Ten Questions for Jonathan Crow

Jonathan Crow is a young violinist making in impact on several fronts. This fall will be Crow’s fourth season as Concertmaster of the Toronto Symphony. He is also an avid chamber musician, including his role as a founding member of the New Orford String Quartet. Crow also teaches, previously at McGill and currently at the University of Toronto.

Crow will be participating in Toronto Summer Music on all three fronts: coaching as part of the Chamber Music Institute; playing the “Russia After Revolution“ chamber program August 1st, and he’ll be playing with the Toronto Symphony as Concertmaster as they make their Koerner Hall debut later this summer.  On the occasion ofToronto Summer Music I ask Crow ten questions: five about himself and five about the multiple roles he plays.

Violinist Jonathan Crow

Violinist Jonathan Crow

1-Are you more like your father or your mother?

Not sure I can answer that one- what if they read this? I suspect they would have a better answer for you than I would anyway!

2-What is the best thing or worst thing about being a violinist?

The worst thing about being a violinist is definitely airline travel! Having to worry about finding a free overhead bin on every flight can get tedious very quickly. Most cabin crew are extremely accommodating- especially the pilot on a flight to Portland who put my violin behind his seat as the plane didn’t have any overhead bins. You never know though…

3-Who do you like to listen to or watch?

This summer I’m doing quite a bit of traveling with my family between festivals- which means I’m getting to know the music of Katy Perry extremely well! (I have two daughters…) “Let it Go” from Frozen is also a huge hit with them. For me, I do quite a bit of score listening on youtube- it’s amazing the out of print recordings that you can find.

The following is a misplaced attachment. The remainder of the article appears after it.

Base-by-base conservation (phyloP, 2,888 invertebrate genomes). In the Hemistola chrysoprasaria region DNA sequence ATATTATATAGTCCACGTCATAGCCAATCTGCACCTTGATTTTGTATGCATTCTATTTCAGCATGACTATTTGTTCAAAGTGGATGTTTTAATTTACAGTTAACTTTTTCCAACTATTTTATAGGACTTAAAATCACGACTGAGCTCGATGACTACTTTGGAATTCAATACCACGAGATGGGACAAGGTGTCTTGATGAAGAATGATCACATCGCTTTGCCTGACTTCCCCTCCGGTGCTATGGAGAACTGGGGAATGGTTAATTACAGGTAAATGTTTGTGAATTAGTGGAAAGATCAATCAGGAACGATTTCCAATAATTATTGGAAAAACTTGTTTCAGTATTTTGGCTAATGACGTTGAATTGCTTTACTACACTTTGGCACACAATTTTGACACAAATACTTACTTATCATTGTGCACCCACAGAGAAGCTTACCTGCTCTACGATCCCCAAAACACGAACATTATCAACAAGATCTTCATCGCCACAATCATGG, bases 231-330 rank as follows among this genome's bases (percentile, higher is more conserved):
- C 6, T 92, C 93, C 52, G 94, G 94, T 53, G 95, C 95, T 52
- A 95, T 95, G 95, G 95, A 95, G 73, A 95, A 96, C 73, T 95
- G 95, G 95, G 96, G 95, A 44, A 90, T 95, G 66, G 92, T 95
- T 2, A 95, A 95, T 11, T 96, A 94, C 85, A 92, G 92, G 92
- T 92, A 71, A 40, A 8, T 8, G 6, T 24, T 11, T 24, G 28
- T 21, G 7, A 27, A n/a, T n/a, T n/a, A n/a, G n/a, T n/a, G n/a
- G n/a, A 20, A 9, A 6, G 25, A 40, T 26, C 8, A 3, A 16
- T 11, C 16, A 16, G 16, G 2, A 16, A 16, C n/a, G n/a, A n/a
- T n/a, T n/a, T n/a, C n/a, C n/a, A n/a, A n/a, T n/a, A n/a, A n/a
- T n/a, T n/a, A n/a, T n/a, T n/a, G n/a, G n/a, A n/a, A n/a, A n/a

4-What ability or skill do you wish you had, that you don’t have?

Is this a favourite superpower question? If so- definitely being able to fly. Or perhaps teleport. Anything to avoid taking my fiddle on planes! Seriously though, I’ve wished I was quicker to pick up new languages- both for musical reasons and also just to make traveling more simple.

5-When you’re just relaxing and not working what is your favourite thing to do.

I don’t think this summer is a good time to answer that question- I’m on a plane now to Calgary after being on the road for four weeks. Yesterday night was one of about ten nights in my own bed this summer… A bbq in my backyard with my family sounds great right about now!


Five more concerning the Aug 1st concert “Russia After Revolution”, mentoring at Toronto Summer Music, and the upcoming TSO debut at Koerner Hall.

1-Please tell us more about the works on the  “Russia After Revolution” program, namely

  • Prokofiev: Sonata for Two Violins C Major Op. 56
  • Vaughan Williams: Phantasy Quintet
  • Shostakovich: Piano Quintet g minor Op. 57

This is a great program- the Shostakovich is one of the great works of the chamber music repertoire, and an unbelievable compelling piece. It has everything- great virtuosic moments, humor, and incredible beauty. The last movement is so typically Shostakovich- a seemingly upbeat beautiful movement which is actually bittersweet and almost tragic. The Prokofiev is one of my favourite pieces- I’m lucky to play it at three different festivals this summer. It’s perfectly written for the violin, and the parts interchange seamlessly. And the Phantasy Quintet is a lesser-known piece which deserves to be played more- I love the lush string writing that you get from Vaughan-Williams!

2-Do you have a favourite moment in one of those works?

The middle movements of the Shostakovich 5tet are about the most meaningful movements in the chamber music literature- listen for the contrast between the power and sarcastic wit in the Scherzo and the deep sorrow of the slow movement.